Since it has become socially acceptable to speculate on which Cuban great will be the next to play in the Major Leagues, allow me to throw in my two cents: Yoan Moncada. Unlike Alfredo Despaigne’s case, there’s good reason to think it could happen soon.
Yoan Manuel Moncada is a switch-hitting second-basemen who played for Cienfuegos alongside Jose Abreu and Erisbel Arruebarrena. He has long been heralded as the next great Cuban player, and has put up promising numbers during his short time in Serie Nacional. Back in January, a report out of Cuba stated that Moncada and third baseman Pavel Quesada met with the provincial baseball commission and were granted leave from the Cienfuegos team. According to that report, both players sought to leave the country legally to play baseball elsewhere, but the final decision on that matter would be up to the National Baseball Commission.
If all you know about Cuban baseball is the story of Yasiel Puig’s defection, the possibility that Cuba would allow a great player to emigrate of his own free will must sound ridiculous on it’s face, and up until recently, that’s been true. Last year, though, Cuba as a country started allowing citizens to emigrate more freely, and baseball has followed suit, at least to some degree. Party official Reinaldo Taladrid said that Cuba must learn to respect the privacy of individuals, and that they had no problem with players who wish to emigrate in a “legal and orderly manner through the airport” following the emigration of Irait Chirino last fall.
At best that’s a half-truth. Of course Cuba would rather keep their best players in the country, and unlike other nations, the government has historically had the power to do just that. As their power has diminished, though, what Cuba really wants is the ability to at least bring back their best players for international competitions. Antonio Castro- son of Fidel, phyisician for the national team, and vice-president of the International Baseball Federation- has been stumping hard for that outcome in the press. If players are leaving despite their best efforts, the government seems to have taken the position that at least they shouldn’t offend them on the way out the door.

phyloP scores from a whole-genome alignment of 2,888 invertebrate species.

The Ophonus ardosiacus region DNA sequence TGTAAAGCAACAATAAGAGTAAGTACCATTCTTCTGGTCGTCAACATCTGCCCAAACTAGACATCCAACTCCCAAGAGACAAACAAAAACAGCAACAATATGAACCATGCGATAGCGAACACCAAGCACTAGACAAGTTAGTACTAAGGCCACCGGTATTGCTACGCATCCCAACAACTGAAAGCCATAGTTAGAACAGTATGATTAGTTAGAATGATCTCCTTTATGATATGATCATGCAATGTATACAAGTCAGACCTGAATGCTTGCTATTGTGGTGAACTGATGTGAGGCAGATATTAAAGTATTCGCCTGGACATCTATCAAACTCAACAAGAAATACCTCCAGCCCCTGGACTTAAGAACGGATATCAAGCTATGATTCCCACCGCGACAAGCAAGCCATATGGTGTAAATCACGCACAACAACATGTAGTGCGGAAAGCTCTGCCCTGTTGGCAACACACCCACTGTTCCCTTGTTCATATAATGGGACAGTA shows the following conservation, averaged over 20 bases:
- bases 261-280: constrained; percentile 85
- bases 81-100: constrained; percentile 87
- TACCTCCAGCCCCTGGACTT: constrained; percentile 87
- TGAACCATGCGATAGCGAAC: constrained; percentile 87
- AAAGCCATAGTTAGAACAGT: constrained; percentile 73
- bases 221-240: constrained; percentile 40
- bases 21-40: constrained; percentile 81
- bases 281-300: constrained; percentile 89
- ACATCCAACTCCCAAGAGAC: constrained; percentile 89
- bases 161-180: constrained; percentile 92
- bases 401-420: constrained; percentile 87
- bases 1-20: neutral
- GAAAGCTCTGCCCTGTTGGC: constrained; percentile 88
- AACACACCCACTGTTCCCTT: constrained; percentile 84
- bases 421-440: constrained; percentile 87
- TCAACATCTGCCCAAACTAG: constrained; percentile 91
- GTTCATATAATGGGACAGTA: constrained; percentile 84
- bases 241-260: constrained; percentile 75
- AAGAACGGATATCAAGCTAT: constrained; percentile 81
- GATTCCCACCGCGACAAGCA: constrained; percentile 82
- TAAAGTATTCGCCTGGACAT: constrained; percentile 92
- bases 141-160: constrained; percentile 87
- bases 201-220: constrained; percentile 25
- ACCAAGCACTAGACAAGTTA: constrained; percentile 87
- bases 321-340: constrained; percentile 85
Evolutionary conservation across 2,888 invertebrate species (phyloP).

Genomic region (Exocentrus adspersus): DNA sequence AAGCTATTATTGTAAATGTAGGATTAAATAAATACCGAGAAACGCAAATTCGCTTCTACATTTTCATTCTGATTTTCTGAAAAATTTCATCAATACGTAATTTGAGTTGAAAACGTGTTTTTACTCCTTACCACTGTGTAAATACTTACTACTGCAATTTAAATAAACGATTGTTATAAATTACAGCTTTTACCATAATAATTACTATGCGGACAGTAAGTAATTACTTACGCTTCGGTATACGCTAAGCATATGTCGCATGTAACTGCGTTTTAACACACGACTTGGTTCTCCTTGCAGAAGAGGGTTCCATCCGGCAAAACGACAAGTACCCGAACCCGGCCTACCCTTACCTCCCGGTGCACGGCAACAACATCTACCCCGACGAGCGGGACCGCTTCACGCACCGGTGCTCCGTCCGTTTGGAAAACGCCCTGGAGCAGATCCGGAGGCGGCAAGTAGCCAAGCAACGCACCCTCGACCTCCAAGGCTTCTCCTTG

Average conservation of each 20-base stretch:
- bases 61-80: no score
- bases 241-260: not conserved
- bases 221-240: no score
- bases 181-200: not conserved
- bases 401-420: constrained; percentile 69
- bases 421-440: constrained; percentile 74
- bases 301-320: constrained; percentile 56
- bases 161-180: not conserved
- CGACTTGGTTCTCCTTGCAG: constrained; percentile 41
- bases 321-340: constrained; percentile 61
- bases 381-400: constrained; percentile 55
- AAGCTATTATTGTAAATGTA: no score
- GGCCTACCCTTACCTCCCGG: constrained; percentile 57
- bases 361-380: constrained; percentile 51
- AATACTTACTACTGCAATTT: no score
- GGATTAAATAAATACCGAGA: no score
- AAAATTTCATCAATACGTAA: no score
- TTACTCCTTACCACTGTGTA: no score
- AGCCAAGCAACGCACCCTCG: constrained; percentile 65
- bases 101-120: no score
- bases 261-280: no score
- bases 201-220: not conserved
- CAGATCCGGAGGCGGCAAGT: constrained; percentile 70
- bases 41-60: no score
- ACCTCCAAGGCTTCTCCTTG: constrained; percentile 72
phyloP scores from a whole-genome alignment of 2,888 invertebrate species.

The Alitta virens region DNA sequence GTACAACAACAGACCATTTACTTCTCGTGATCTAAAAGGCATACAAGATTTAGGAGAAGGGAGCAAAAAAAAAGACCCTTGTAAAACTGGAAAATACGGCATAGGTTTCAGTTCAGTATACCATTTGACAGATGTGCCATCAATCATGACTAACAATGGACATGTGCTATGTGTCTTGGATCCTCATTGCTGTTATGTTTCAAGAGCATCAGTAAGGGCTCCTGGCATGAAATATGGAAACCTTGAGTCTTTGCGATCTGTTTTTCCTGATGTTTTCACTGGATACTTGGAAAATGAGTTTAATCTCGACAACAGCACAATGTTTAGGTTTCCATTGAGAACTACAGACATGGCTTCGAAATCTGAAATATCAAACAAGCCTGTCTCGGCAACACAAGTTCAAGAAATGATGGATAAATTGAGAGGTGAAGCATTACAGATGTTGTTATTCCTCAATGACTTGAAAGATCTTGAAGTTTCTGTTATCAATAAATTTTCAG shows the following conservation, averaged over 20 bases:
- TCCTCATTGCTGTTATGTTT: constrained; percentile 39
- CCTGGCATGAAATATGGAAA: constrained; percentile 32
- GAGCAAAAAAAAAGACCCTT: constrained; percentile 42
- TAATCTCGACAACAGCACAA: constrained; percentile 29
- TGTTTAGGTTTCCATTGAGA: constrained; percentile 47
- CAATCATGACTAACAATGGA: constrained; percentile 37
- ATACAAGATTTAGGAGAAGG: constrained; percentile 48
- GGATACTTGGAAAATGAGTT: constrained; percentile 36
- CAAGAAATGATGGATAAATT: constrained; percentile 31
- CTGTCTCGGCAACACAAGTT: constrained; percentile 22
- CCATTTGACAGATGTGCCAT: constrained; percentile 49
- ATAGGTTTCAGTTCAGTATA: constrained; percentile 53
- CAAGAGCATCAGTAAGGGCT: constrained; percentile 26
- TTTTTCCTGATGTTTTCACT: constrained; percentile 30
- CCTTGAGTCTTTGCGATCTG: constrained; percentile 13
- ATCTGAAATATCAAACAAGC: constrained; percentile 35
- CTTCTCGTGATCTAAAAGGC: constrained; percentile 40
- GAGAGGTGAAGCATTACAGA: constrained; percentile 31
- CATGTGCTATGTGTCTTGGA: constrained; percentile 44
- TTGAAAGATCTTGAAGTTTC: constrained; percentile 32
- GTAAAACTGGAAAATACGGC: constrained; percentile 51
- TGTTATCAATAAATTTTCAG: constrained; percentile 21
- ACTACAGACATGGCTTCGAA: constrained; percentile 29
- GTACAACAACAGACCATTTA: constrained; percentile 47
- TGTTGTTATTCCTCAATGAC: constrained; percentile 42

In addition to Chirino, Yenier Bello was also granted exit from the country. Moncada had good reason to think that his request would be granted.
It is not clear what has happened, though. In the four months since the request was made public, there hasn’t been a word on his story from any of the Cuban baseball sources. The most likely scenario is that either his request was denied or has yet to be acted upon. That’s also probably the best hope for Moncada. A good number of players who want to leave eventually do so, even if they are thwarted several times in the process. The scarier scenario is that Moncada left the country some time ago, legally or illegally, and hasn’t been heard from since, which could be problematic.
If Moncada does make it to the States, every team would be likely be interested, but only a few figure to be serious suitors. Moncada turns 19 next week, which means that his signing bonus will count against July 2nd spending limits. With teams like the Red Sox and Yankees already committed to going past those limits in 2014, it’s hard to imagine smaller market teams being able to compete. The Cubs and Rangers will have virtually no shot, as neither team is allowed to spend more than $250,000 on a single player in the upcoming period.
It’s tempting as a Cubs fan to hope that Moncada doesn’t attempt to sign until the 2015 period, but as a baseball fan, that’s hard to justify. Players at that age can’t afford any long layoffs for the sake of their development. I suspect that Aledmys Diaz’s poor plate approach to date is a consequence of just how much time he missed. Moncada needs to be getting regular at-bats somewhere, and at this point, it’s hard to see that happening in Cuba.
I’ll post more on Moncada’s Cuban numbers a little later. (Updated: They can be found here)
Other Cuban News
- Daniel Carbonell, whose defection was first reported here at Obstructed View,* has been cleared to sign and is reportedly weighing offers from five teams. The Cubs have not been mentioned; that doesn’t bother me.
*In English, at least.
- Alexander Guerrero could miss up to five weeks after having a portion of his ear bitten off by Albuquerque teammate Miguel Olivo.
- The Dodgers have called up Erisbel Arruebarrena, who dropped a “u” in his name when he came to the US, with Juan Uribe hitting the DL. His offensive numbers at AA left much to be desired.